Below are candidate-submitted answers to a biographical survey Wednesday Journal sent out to all candidates running in this year's elections.
Profession: Publicist / Media consultant
How long have you lived in Oak Park? 18 years
How often do you visit the Oak Park Public Library? 2 or 3 times weekly
Why are you running for this office?
I have an enormous amount of respect for the role that the library plays for a wide spectrum of people who come through its doors–at the Main Library and the two branch locations, Maze and Dole.
At the same time, I am confident that I would provide value to the library through serving as a trustee.
That commitment to being a valuable resource for Oak Park residents and guests appears to be as vibrant as ever. If elected, I would diligently look for ways in which that dedication to service can continue and expand.
Have you ever run for or served in a local political office before? If so, when and which office?
Have you served on other boards or commissions at a local level? If not, what makes you want to serve now?
For the past 18 months, I have been president of my 20-unit condominium association. In addition, I was recently elected to the Pleasant District Association board of directors.
Running for the library board is the latest in a series of decisions to become more engaged with the community. I have benefited from the efforts of so many others, past and present, who have helped shape Oak Park and I feel that it's simply time for me to step up and serve.
I believe that my communication skills and ability to work with a wide range of personalities would serve the board well.
I have two experiences of Oak Park: the nine years before my children were born, and the nine years that have passed since they were born. As two-month-old infants, they were present with me, my wife and hundreds of others for the main library's dedication in Fall 2003.
I appreciated the library before becoming a parent. And as my family has increasingly relied on its myriad features over the past decade, that recognition of the library's vital role in the community has multiplied. Serving on the library board would be an honor that I would take seriously.
What do you consider to be the greatest strengths at the Oak Park Public Library?
A resounding commitment by its staff and volunteers to serving the wide spectrum of people who use its services. A display at last year's Day in Our Village illustrated the library's broad impact. It invited people to put a gemstone in one of at least six bowls, each representing a compelling way that the library contributes to the lives of those in the village. And it all starts with the people who devote their energies to making the library one of the best around.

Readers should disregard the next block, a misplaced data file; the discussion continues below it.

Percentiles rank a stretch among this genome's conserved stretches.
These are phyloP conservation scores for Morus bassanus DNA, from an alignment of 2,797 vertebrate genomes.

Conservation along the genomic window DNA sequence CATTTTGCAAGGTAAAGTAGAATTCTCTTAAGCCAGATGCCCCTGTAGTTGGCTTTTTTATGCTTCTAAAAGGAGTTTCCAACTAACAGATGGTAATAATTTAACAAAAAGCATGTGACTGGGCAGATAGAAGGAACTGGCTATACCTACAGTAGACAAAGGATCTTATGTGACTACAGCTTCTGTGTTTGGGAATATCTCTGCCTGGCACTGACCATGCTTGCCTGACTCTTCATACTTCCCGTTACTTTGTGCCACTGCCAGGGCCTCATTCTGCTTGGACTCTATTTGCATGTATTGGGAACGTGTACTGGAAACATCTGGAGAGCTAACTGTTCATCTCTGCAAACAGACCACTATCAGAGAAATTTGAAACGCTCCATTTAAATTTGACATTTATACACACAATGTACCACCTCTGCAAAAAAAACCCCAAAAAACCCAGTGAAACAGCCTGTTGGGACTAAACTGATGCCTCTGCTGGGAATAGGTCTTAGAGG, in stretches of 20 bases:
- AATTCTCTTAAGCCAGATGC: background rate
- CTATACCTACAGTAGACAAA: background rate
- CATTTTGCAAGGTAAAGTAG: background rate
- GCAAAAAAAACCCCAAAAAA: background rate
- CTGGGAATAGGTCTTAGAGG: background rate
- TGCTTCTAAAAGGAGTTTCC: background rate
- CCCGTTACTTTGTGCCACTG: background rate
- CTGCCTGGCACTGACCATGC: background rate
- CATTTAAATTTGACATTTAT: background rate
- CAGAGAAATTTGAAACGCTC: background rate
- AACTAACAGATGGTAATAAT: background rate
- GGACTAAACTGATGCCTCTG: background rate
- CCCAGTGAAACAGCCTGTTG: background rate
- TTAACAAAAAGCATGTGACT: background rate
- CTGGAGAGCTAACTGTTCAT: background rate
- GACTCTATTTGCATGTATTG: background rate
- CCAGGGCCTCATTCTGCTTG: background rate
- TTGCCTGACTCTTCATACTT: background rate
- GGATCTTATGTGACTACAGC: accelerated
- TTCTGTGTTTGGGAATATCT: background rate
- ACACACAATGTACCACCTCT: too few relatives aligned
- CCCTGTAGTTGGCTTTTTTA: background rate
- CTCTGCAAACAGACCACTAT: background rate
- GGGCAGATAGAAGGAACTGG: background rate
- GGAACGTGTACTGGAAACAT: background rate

What is the biggest issue the library faces today?
Most immediately, it's hiring a well-qualified successor to Dee Brennan, who served the library very well in her six-year tenure as its executive director. More generally, it's serving the various segments of our population against a backdrop of rapid technological change. As an example, some people want heightened access to the latest in high-tech devices, such as the Nook. Others prefer to stick with the hardcover books they grew up with. The library needs to balance the varying desires and sensibilities of our diverse residents.
What is your idea for how the library board should approach the library lobby redo?
I sat in on part of the current board's discussion about the lobby redo. What's clear is that this has been on the backburner for years, and has been delayed based on the library's desire to be good financial stewards. I believe that the library, as a whole, is a jewel but that its lobby has not measured up to the building's overall standard. I am hopeful that once the redo is completed, the updated result will justify the investment.
How do you think the library can evolve with technology while still providing its basic core services?
Evolving with technology is, in fact, a fundamental part of the library's basic core services. An excellent library serves a variety of vital functions. Among them, it's a place to learn, to be inspired and to join together with others and build community. Technology, in its many forms, provides alternate ways to fulfill all those functions.
What is your vision for the future of the Oak Park Public library?
To continue to embody what we want to inspire in all who use the library: a quest for continual growth, with a spirit of openness while never resting on our laurels.
What else should Oak Park residents know about you?
I am a recovering journalist, I have a super-hero alter ego known as Super Shopper Spotter, I love coaching my children's park district basketball teams, I am actively involved in my church, Harvest Bible Chapel, and I have a Facebook page and blog with more details about my candidacy: http://mattbaronforlibraryboard.wordpress.com/